A Tale of Two Cities Book 2, Chapter 15
In Monsieur Defarge's wine shop, people are drinking earlier than usual, as they have been for three straight days. Monsieur Defarge enters and bids everyone good day. One man gets up and leaves. Monsieur Defarge tells his wife that he has been traveling with a man, a mender of roads, named Jacques, and he tells her to give him a drink. Another man then gets up and leaves. Madame Defarge gives Jacques a drink; he sips it while eating his bread. A third man gets up and leaves. After awhile, Monsieur Defarge asks Jacques if he is ready to see the apartment that he has told him he can occupy. Jacques says yes. The two men make their way through courtyard, up the stairs, to the garret where Dr. Manette once sat making shoes several years ago. The men who left the wine shop are already waiting here.
Defarge closes the door behind them and addresses the men as Jacques One, Jacques Two, and Jacques Three. He tells them that he has brought the witness Jacques Five, which he, Jacques Four, has told them about. Jacques Five, the mender of roads, begins to speak. He tells the other men that he saw "him" a year ago, hanging by a chain underneath the carriage of the Marquis. One man asks if he ever saw the man before; another says no. Another man then asks how he could have recognized him again, if he had never seen him before that. The mender of roads answers that it is because he was so tall; he says that when the Marquis asked what the man looked like he replied that he was as tall as a spectre. The mender of roads tells the men that months later, he was at work on the hillside and about to go home when he saw six soldiers coming over the hill with a tall man with his arms bound to his side. He recognized the tall man, and he believed the tall man recognized him. The prisoner was taken to the prison near the village.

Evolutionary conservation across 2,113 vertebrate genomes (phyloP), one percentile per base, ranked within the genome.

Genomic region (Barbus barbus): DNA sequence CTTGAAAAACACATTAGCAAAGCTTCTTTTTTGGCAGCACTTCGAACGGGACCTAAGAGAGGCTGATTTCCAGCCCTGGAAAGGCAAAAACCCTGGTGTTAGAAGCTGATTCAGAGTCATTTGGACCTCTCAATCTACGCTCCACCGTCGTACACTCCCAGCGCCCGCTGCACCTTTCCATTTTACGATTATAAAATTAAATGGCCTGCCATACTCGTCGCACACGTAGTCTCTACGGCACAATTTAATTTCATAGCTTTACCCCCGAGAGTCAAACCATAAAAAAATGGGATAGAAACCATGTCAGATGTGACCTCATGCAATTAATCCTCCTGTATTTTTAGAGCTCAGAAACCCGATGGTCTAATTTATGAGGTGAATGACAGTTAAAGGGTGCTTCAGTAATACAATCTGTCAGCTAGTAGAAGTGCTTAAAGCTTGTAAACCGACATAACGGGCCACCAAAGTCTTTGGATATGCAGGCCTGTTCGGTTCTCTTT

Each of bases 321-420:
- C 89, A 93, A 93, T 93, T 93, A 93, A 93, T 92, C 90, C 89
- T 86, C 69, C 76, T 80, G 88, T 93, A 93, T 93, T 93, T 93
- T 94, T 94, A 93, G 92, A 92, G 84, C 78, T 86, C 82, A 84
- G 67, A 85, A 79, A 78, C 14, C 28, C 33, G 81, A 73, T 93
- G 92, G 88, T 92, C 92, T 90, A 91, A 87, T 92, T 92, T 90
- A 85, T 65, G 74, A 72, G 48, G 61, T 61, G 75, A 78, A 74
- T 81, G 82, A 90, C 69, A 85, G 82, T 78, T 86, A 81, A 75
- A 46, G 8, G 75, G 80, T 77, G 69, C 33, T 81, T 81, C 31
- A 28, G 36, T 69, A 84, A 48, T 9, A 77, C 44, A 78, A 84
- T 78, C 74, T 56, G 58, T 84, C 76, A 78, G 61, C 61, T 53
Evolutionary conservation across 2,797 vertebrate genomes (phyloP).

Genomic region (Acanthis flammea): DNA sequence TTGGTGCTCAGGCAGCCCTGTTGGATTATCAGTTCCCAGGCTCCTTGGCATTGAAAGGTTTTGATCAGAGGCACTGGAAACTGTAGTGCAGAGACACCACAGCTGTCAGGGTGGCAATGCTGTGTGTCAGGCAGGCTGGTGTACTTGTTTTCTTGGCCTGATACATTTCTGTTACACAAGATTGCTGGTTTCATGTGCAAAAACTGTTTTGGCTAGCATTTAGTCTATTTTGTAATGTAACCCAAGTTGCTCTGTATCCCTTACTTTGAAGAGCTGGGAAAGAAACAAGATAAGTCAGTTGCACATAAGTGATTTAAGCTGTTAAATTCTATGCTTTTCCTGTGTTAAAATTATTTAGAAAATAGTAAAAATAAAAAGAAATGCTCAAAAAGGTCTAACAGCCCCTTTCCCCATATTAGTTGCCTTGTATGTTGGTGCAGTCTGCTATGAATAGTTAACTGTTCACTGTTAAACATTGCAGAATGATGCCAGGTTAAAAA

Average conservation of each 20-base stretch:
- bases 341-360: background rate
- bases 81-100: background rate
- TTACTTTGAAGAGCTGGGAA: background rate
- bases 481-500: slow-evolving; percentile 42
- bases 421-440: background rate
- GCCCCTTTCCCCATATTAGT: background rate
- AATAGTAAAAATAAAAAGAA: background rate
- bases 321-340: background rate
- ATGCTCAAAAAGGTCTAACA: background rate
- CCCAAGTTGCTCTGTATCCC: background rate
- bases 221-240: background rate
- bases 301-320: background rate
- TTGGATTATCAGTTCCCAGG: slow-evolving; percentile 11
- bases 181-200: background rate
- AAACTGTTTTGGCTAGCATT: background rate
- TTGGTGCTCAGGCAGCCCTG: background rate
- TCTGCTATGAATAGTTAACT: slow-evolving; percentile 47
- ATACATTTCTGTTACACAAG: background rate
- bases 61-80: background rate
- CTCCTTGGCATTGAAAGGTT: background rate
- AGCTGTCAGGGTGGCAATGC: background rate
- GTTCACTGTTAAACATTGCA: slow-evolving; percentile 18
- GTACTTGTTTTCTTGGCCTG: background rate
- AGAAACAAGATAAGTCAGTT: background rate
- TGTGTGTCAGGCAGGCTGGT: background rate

The villagers began to whisper about the prisoner. They whispered that while the man had been condemned to death, he would not be executed, as a petition had been circulated showing that the man had been enraged by the death of his child, and that the petition had been circulated to the King himself. Despite the petition, he says, the villagers whispered that the man would be executed anyway because he killed Monsieur the Marquis. One Sunday night, while all the villagers slept, workers began constructing a gallows that was forty feet high. At midday, the prisoner was wheeled up to the gallows, where he was hanged.
He tells the men that is the end of his story, and that he left at sunset as he had been warned to do, and that he kept walking until he met Monsieur Defarge. The men ask the man to leave for a moment. When he does, Jacques One asks Defarge how he will be registered. Defarge answers he will be registered "as doomed to destruction." The man says magnificent and inquires if he means "the chateau and all the race?" Defarge answers yes.
The next day, Monsieur and Madame Defarge and the mender of roads travel to Versailles to see the king and queen. The mender of roads is not thrilled to be traveling with Madame Defarge, as he is secretly afraid of her. He is also disconcerted to see her knitting incessantly amid the crowd, in broad daylight. Soon, the royal procession passes; it is such a spectacle of riches, wealth, and beauty that the mender of roads, beside himself, exclaims "Long live the King! Long live the Queen!" After the procession, Defarge pats the mender on the back, telling him that he has done a good job--he has made the crowds believe that the royal reign will last forever, thus making them more insolent and bringing an end to it sooner. Madame Defarge takes a jab at him for his enthusiasm regarding the royals and orders him to go home.